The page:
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Tonight: Franz Ferdinand CD (2009)

Artist: Franz Ferdinand

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Product Overview

2009 release, the third album from Glasgow-based modern rockers. Tonight: Franz Ferdinand sees them taking a step back from the Post-Punk revival sounds that gave them their breakthrough. With Tonight: Franz Ferdinand, the band are seen to incorporate more disparate influences such as Jamaican Dub and elements of Electronica. What remains of the old Franz Ferdinand is their knack for locating a danceable rhythm and their gentle, deadpan humour. The choice of Dan Carey as producer is in keeping with this new direction, the past credits of whose include CSS and Hot Chip.


Label Cbs/epic/wtg Records
SKU 210647932
UPC 886973725528
UPC 14 00886973725528
Format CD
Release Date 1/27/2009
Author Franz Ferdinand
Artist Bio
Franz FerdinandSome time around the end of 2001, Bob was sitting in Alex's kitchen. Alex had just been given a bass by his friend Mick, on the condition that he did 'something useful' with it. "Do you want to learn to play the bass then, Bob?" "No, I'm an artist, not a musician." "It's the same thing." "OK then." So Bob learned the bass and they planned a band. It had to be something big. Bob wanted it to be on the level of Field Marshall Haig's tears that fell as he counted the statistics of the men he had sent over the top. Alex wanted to make music that girls could dance to. Alex met Nick in Jo and Celia's kitchen. Nick was dressed like a young Adam Ant and was stealing Alex's vodka. They were about to batter each other's brains in when Alex asked if he could play drums. Nick lied and said that he could. They agreed to meet up in Nick's South Side mansion. Nick could hit the drums, but not in any particularly coherent order. He was a classical pianist and double bassist and had come to Glasgow because a friend in Munich had said it was a laugh. Although he couldn't drum, he liked the idea of music for girls to dance to, and they found that they could write songs together. Paul was the best drummer in Glasgow, but nobody wanted to hear drums, now that 808s had been discovered. Paul had pawned his kit, but liked the idea of playing the guitar, so started coming down to Nick's South Side mansion. One day he and Nick swapped over, on the condition that Paul still got to sing and didn't have to use rack toms, as they stopped the audience getting a decent view of him. Girl Art was an exhibition organized by a group of students at GSA. They heard the plan for music that girls could dance to, so asked the boys to play their first gig. It was in Celia's bedroom which was lit by neon. At least 80 people watched and most of them danced. Nick and Alex decided that they needed somewhere bigger than Nick's South Side mansion to play music in. Hunting for real estate, they went for a walk along the disused railway line that crosses over Paddy's market and the Clyde. They discovered two things: that the line wasn't disused after all and a huge abandoned art-deco warehouse overlooking the Clyde. They tracked down the landlord, persuaded him to give them the keys to the 6th floor, christened it The Chateau and made it their home. TBC...Lucy McKenzie asks if they'll play at her studio, they are charged with running an illegal bar and arrested at The Chateau, they take over Bridgeton CID Court and jail, then nip down to London for a few days to play and talk to some of the labels that want to put out their records...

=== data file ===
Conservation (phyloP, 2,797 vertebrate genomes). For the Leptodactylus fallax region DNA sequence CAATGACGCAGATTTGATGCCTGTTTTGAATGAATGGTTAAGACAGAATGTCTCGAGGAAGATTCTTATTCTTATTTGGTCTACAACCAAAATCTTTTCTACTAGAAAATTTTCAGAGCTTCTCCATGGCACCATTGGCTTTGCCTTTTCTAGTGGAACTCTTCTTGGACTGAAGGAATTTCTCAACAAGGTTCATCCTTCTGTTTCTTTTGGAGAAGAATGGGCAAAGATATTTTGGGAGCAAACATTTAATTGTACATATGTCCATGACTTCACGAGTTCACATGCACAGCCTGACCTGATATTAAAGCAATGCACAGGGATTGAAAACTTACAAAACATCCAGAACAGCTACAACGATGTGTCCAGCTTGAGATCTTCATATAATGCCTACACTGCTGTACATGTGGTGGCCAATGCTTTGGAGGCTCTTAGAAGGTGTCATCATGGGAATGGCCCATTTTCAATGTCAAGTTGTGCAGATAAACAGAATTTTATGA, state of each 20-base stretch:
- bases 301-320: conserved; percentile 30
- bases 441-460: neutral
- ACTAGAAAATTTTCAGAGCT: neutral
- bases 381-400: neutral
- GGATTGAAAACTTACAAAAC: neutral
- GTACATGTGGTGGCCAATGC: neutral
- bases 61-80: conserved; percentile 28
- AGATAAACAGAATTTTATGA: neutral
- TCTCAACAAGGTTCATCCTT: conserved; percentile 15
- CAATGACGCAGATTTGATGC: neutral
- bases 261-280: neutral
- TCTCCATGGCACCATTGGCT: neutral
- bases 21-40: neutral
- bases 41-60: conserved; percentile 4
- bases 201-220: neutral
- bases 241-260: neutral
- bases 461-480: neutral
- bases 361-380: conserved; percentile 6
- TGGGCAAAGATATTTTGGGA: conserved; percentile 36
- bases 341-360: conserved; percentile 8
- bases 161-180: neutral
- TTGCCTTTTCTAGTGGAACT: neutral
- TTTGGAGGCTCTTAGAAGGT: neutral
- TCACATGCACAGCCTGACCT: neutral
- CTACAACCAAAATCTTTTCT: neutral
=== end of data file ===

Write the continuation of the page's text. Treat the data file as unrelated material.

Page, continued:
ReviewSource Billboard
Review Since Franz Ferdinand's emergence in 2004, it has owned the field of smart, energetic dance-rock epitomized by singles like "Take Me Out." Rumblings that its third studio album would be heavily influenced by reggae and dub music presented the prospect of an intriguing fusion. But these influences play only supporting roles here, on such songs as the engaging, strutty "Ulysses," the urgent yet melodic "Send Him Away" and the resonant "Can't Stop Feeling." While it would have been interesting to hear a further evolution of the band's sound, the album offers plenty of adrenaline, pheromones and stealthy sophistication, thanks to Bob Hardy's driving bass, Alex Kapranos' expressive crooning and the band's unusual ability to make every song sound like a single. Of special note is closer "Katherine Kiss Me," an acoustic ballad about an alleyway hookup and a perfectly timed comedown from the rest of the album's sustained high
Reviewer Evie Nagy
ReviewRating 8
Product Attributes
Artist Franz Ferdinand
Label Cbs/epic/wtg Records
Music Format Compact Disc
Entertainment Weekly The mix of Alex Kapranos' louche croon with the band's disciplined racket is still a knockout
Eric R. Danton, Hartford Courant A subtler, smarter album with a considerable capacity to get you moving.
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